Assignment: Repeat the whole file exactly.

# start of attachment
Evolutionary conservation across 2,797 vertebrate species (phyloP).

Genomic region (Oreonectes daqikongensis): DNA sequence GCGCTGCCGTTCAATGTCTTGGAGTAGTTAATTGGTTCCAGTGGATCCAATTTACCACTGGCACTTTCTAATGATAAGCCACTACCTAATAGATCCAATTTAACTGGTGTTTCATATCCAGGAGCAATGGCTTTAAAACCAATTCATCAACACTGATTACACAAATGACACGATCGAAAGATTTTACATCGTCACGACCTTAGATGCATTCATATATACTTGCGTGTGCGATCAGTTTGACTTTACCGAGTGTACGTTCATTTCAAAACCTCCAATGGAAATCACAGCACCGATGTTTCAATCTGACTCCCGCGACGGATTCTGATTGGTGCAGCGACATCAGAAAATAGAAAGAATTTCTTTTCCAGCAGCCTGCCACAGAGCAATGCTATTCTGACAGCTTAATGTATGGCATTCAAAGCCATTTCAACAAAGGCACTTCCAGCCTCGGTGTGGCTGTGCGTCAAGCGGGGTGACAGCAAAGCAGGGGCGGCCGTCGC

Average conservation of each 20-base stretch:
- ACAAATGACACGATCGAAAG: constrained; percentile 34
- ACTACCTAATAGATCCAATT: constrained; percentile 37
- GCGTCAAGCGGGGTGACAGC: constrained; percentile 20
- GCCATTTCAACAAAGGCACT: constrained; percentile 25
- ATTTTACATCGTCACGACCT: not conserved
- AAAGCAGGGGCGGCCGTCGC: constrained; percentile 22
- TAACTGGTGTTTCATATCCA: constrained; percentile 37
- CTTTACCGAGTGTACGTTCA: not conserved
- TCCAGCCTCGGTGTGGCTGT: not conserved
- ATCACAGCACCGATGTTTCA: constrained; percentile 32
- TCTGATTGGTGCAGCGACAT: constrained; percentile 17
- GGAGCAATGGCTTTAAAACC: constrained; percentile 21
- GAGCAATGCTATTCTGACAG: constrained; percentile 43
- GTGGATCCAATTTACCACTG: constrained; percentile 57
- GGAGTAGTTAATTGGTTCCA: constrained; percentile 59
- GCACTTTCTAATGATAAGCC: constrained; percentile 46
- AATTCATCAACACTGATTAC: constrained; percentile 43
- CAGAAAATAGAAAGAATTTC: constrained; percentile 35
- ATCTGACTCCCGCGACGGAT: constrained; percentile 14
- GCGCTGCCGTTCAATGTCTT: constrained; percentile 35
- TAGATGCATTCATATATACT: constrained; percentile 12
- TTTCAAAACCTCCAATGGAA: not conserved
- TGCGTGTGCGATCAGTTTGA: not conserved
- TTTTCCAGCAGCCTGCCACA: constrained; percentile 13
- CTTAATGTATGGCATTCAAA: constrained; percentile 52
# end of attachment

Evolutionary conservation across 2,797 vertebrate species (phyloP).

Genomic region (Oreonectes daqikongensis): DNA sequence GCGCTGCCGTTCAATGTCTTGGAGTAGTTAATTGGTTCCAGTGGATCCAATTTACCACTGGCACTTTCTAATGATAAGCCACTACCTAATAGATCCAATTTAACTGGTGTTTCATATCCAGGAGCAATGGCTTTAAAACCAATTCATCAACACTGATTACACAAATGACACGATCGAAAGATTTTACATCGTCACGACCTTAGATGCATTCATATATACTTGCGTGTGCGATCAGTTTGACTTTACCGAGTGTACGTTCATTTCAAAACCTCCAATGGAAATCACAGCACCGATGTTTCAATCTGACTCCCGCGACGGATTCTGATTGGTGCAGCGACATCAGAAAATAGAAAGAATTTCTTTTCCAGCAGCCTGCCACAGAGCAATGCTATTCTGACAGCTTAATGTATGGCATTCAAAGCCATTTCAACAAAGGCACTTCCAGCCTCGGTGTGGCTGTGCGTCAAGCGGGGTGACAGCAAAGCAGGGGCGGCCGTCGC

Average conservation of each 20-base stretch:
- ACAAATGACACGATCGAAAG: constrained; percentile 34
- ACTACCTAATAGATCCAATT: constrained; percentile 37
- GCGTCAAGCGGGGTGACAGC: constrained; percentile 20
- GCCATTTCAACAAAGGCACT: constrained; percentile 25
- ATTTTACATCGTCACGACCT: not conserved
- AAAGCAGGGGCGGCCGTCGC: constrained; percentile 22
- TAACTGGTGTTTCATATCCA: constrained; percentile 37
- CTTTACCGAGTGTACGTTCA: not conserved
- TCCAGCCTCGGTGTGGCTGT: not conserved
- ATCACAGCACCGATGTTTCA: constrained; percentile 32
- TCTGATTGGTGCAGCGACAT: constrained; percentile 17
- GGAGCAATGGCTTTAAAACC: constrained; percentile 21
- GAGCAATGCTATTCTGACAG: constrained; percentile 43
- GTGGATCCAATTTACCACTG: constrained; percentile 57
- GGAGTAGTTAATTGGTTCCA: constrained; percentile 59
- GCACTTTCTAATGATAAGCC: constrained; percentile 46
- AATTCATCAACACTGATTAC: constrained; percentile 43
- CAGAAAATAGAAAGAATTTC: constrained; percentile 35
- ATCTGACTCCCGCGACGGAT: constrained; percentile 14
- GCGCTGCCGTTCAATGTCTT: constrained; percentile 35
- TAGATGCATTCATATATACT: constrained; percentile 12
- TTTCAAAACCTCCAATGGAA: not conserved
- TGCGTGTGCGATCAGTTTGA: not conserved
- TTTTCCAGCAGCCTGCCACA: constrained; percentile 13
- CTTAATGTATGGCATTCAAA: constrained; percentile 52